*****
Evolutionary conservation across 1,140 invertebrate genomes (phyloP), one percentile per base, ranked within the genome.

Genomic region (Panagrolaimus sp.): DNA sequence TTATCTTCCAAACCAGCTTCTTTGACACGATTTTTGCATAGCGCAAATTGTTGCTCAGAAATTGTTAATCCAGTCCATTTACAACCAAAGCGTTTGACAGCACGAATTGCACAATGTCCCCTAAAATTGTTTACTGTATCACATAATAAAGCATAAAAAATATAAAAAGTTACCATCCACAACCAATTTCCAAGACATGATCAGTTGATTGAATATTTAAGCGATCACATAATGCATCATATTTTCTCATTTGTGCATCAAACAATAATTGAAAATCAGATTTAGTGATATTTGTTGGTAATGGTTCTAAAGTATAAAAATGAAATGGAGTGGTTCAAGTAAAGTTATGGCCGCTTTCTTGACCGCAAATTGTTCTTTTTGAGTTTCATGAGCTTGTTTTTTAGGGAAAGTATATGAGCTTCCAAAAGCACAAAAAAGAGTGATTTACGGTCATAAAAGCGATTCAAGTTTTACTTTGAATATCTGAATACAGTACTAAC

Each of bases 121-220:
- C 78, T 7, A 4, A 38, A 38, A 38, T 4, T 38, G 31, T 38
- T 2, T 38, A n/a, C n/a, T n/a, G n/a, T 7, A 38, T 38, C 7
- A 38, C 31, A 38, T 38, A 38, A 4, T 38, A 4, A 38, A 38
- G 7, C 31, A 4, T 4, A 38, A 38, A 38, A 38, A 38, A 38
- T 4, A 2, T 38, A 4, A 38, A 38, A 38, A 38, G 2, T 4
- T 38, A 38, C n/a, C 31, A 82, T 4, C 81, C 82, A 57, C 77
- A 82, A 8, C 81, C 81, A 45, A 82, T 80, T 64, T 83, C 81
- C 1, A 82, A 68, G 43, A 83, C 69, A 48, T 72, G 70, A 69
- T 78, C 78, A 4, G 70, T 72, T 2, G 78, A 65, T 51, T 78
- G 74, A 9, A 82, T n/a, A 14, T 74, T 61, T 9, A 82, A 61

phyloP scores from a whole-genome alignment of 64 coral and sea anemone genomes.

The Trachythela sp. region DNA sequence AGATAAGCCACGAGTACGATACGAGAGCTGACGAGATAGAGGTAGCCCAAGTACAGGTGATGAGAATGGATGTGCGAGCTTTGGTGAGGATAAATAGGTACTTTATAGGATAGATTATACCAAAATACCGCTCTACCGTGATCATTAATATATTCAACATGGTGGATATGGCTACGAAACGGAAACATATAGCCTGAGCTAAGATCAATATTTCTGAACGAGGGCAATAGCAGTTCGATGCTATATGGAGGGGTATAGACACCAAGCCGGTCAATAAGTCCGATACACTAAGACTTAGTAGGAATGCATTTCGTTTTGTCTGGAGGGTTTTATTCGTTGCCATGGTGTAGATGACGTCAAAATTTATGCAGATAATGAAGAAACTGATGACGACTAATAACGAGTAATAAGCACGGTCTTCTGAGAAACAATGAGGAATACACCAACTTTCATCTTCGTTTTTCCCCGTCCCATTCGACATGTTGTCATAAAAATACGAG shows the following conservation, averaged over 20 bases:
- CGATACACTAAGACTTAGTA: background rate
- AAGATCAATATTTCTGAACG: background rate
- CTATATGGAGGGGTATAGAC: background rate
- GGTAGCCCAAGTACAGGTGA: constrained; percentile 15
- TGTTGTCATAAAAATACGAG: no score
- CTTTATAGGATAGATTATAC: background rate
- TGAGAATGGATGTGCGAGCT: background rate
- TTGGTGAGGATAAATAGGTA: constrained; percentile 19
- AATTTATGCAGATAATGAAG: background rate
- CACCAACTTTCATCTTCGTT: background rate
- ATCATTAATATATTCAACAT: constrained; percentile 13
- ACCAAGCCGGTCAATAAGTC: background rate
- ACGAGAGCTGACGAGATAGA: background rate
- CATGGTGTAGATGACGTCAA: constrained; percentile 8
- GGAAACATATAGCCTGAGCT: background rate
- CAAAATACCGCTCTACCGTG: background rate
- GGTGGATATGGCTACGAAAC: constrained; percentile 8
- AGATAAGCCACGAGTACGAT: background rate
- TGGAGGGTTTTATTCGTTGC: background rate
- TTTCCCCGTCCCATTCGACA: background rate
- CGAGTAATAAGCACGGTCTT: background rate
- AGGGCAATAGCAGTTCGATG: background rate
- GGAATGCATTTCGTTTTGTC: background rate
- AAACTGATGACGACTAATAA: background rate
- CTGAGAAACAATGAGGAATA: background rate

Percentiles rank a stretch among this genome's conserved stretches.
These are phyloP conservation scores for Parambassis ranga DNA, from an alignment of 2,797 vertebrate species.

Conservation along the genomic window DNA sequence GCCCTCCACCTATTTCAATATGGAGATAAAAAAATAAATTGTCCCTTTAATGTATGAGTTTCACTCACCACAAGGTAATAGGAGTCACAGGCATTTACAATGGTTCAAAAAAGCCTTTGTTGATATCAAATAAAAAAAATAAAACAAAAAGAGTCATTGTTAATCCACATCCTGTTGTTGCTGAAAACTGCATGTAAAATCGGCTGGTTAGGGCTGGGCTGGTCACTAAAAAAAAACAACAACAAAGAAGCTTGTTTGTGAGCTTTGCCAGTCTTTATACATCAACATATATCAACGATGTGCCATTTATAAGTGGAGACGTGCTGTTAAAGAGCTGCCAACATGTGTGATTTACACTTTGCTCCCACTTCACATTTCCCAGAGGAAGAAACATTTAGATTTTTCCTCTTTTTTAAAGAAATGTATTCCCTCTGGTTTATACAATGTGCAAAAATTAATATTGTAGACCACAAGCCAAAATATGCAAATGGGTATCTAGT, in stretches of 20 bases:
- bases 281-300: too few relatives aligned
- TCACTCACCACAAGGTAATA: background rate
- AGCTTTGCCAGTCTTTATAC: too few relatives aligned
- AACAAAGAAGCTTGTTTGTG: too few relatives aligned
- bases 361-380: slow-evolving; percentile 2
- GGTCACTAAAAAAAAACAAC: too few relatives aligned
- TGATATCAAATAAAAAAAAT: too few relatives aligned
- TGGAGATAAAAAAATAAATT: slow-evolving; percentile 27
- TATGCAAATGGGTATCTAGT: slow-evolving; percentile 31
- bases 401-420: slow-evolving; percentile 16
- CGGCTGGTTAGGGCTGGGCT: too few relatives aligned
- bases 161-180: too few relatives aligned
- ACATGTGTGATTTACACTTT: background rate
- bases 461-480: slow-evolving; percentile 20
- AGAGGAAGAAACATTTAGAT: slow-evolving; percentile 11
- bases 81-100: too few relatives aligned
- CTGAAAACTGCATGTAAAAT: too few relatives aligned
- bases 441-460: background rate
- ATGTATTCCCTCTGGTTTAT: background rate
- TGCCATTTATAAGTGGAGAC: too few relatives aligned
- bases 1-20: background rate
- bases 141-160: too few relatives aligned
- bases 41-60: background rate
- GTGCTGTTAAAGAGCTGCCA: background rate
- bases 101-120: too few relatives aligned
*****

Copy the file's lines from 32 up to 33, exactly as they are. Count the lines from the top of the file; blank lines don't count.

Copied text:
- GGTGGATATGGCTACGAAAC: constrained; percentile 8
- AGATAAGCCACGAGTACGAT: background rate